With Ricercar, Ali Nikrang, Key Researcher and Artist at the Ars Electronica Futurelab, has developed an AI in the context of his research on the topic “creative intelligence”, that is trained with 25,000 pieces of music and is able to compose music on its own. After the systematic evaluation of musical structures, it comes to surprisingly natural and emotional sounding results. How is that possible? Ali Nikrang, about his research on artificial intelligence and music, as well as its (de-)mystification, limits and possibilities:
How do you actually compose music using artificial intelligence?
Ali Nikrang: MuseNet was – in my opinion – the first application capable of composing music of such high quality that it was hard to tell if the music was created by an AI system or a human composer.
The project Mahler Unfinished, which was realized in 2019 at the Ars Electronica Festival, was just one of our projects, with the goal of finding out what a good AI music composition system can do with the theme of a symphony, which is really extraordinary: It starts with only one voice and even the tonality is not completely clear at the beginning. In other words, it can be considered a challenge for any AI system.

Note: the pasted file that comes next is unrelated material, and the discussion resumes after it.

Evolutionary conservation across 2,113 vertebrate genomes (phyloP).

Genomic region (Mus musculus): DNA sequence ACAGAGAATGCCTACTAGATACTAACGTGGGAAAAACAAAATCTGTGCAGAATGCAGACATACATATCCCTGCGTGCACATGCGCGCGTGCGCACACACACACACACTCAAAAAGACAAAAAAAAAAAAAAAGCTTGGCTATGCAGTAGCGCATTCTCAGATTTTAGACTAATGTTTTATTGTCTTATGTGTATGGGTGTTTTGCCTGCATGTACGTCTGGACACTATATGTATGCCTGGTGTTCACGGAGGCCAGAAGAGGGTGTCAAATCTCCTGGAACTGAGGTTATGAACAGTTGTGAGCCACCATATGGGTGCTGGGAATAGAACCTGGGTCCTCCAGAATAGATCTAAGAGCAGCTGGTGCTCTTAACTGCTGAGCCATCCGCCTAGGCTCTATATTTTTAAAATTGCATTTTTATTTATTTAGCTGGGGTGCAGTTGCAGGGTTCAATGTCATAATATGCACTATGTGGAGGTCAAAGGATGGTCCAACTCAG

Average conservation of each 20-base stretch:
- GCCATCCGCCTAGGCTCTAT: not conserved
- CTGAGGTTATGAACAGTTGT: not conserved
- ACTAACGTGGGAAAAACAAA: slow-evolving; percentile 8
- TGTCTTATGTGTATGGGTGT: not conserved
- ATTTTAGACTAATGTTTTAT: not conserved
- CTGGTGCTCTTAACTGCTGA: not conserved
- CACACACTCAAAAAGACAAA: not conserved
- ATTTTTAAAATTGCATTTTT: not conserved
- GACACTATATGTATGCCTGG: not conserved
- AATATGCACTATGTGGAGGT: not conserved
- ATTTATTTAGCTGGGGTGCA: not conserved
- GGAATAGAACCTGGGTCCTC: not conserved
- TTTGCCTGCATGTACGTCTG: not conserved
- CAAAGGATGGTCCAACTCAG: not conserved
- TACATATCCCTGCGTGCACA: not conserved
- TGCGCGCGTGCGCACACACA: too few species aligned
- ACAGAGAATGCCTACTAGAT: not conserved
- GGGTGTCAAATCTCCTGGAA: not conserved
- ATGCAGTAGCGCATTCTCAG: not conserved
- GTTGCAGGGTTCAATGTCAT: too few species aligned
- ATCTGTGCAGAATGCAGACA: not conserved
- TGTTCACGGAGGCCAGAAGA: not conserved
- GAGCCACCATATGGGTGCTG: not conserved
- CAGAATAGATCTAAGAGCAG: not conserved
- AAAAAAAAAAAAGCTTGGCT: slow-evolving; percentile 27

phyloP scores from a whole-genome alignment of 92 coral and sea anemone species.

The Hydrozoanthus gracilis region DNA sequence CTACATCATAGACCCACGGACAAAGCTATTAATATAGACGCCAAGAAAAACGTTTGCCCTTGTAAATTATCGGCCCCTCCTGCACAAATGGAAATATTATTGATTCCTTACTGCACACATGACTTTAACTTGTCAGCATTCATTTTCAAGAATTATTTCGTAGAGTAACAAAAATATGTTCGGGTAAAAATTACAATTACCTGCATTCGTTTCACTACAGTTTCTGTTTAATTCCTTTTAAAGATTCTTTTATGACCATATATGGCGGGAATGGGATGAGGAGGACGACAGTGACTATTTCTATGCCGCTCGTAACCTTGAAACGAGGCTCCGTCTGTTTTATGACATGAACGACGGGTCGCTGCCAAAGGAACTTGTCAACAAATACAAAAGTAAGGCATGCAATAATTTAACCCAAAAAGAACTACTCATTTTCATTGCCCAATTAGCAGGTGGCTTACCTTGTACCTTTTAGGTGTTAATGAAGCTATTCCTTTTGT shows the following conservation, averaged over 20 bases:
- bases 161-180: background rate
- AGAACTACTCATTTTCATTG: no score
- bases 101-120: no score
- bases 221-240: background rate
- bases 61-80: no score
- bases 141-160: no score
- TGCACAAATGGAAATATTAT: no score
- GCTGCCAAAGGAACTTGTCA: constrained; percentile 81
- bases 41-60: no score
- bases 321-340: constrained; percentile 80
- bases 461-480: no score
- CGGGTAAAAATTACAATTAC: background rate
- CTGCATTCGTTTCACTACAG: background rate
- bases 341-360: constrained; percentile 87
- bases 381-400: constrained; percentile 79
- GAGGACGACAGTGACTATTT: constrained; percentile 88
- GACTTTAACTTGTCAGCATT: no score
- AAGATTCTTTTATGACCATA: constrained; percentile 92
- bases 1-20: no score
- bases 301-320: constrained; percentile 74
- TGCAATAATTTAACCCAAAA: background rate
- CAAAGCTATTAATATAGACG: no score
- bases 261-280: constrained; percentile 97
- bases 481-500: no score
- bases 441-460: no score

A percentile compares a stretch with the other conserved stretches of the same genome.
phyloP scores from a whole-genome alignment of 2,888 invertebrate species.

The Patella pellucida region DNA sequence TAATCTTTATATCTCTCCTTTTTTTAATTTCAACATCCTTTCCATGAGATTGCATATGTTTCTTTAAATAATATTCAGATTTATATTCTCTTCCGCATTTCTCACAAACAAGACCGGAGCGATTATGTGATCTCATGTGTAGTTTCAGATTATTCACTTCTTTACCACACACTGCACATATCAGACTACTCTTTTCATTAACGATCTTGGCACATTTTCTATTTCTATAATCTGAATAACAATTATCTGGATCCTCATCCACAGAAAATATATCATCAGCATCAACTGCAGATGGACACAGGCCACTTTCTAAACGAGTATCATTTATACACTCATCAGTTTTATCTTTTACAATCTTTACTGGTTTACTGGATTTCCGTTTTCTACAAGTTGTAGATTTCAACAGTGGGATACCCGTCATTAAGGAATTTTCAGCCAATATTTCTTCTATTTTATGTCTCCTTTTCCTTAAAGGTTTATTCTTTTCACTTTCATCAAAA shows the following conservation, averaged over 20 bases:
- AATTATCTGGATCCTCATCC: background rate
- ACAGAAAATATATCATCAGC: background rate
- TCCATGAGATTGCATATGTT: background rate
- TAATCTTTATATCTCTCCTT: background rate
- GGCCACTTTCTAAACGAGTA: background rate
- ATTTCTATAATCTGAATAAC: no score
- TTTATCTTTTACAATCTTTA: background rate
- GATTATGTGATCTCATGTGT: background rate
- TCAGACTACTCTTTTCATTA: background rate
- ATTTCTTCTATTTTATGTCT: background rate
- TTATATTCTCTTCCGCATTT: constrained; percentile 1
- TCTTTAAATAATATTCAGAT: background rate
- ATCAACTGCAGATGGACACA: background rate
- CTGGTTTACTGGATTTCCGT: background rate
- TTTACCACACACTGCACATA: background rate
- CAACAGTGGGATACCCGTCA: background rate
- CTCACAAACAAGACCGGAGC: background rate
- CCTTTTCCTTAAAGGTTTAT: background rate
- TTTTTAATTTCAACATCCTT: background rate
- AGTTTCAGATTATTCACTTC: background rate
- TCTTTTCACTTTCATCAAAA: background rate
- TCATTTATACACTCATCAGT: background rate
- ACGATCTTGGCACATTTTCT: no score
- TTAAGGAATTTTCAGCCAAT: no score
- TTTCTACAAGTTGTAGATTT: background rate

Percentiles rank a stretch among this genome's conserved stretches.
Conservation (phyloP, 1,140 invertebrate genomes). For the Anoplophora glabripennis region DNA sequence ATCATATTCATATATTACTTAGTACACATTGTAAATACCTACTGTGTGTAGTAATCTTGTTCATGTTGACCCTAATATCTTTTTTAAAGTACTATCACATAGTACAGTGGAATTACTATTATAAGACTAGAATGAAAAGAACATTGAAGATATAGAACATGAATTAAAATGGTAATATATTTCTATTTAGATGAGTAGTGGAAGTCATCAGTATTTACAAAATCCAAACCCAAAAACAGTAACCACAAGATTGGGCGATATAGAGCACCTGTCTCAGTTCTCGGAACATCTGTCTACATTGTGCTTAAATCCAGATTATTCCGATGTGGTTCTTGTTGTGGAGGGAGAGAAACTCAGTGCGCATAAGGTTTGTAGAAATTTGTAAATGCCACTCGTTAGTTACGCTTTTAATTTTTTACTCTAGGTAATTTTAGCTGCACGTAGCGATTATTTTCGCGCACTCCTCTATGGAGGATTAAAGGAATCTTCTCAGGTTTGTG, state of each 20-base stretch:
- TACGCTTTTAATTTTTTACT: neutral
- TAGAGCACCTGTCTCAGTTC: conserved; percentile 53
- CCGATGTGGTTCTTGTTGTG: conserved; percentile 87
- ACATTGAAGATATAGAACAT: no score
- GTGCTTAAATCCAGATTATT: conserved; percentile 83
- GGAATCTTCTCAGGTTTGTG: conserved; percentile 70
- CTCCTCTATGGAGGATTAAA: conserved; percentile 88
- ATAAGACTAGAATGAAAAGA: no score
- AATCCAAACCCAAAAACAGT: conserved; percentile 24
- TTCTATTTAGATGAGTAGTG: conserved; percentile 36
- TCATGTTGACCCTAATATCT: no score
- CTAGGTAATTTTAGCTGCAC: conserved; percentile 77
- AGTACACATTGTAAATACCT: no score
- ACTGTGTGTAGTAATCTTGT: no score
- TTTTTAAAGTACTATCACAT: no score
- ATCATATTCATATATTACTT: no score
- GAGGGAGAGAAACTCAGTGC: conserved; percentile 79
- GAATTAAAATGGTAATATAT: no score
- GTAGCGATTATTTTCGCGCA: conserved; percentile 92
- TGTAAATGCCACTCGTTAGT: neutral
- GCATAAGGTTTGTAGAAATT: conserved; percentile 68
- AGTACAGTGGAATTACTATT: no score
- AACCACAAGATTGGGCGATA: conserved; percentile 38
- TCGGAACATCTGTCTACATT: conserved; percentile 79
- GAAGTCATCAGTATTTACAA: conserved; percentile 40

Composing a natural and emotional piece with MuseNet, based on the theme of Mahler’s Unfinished symphony, for me was proof that new technologies like transformers or attention mechanisms, which are mainly used in NLP (natural language processing), can be successfully used to compose music, in 2019. In order to investigate this further, I developed my own AI-based music composition system Ricercar, which provides several innovations and enhancements in the field of AI-based music composition.
Ricercar (ricercare, Italian for “to search for sbdy. or sth.”) has a different architecture than MuseNet. This is interesting from a technological point of view, because we can deduce from this that the architecture of the system per se is not that crucial. If we have a model, that is capable of learning the statistical relationships and dependencies of data over a long period of time in a piece of music, we already have the best prerequisite for AI-based music composition.
I have developed several new approaches for Ricercar, including ideas for using symbolic musical data in a new way to represent music in a way that requires fewer resources. My focus was also on making the system aware of recurring structures in the music (such as melodies) that occur repeatedly during the piece, with and without variations.
Ricercar is able to concentrate on two or three themes during the piece. This corresponds more to the way human composers actually compose music. Usually we do not have more than two or three themes in a piece of music. The rest are variations and repetitions with similar structures.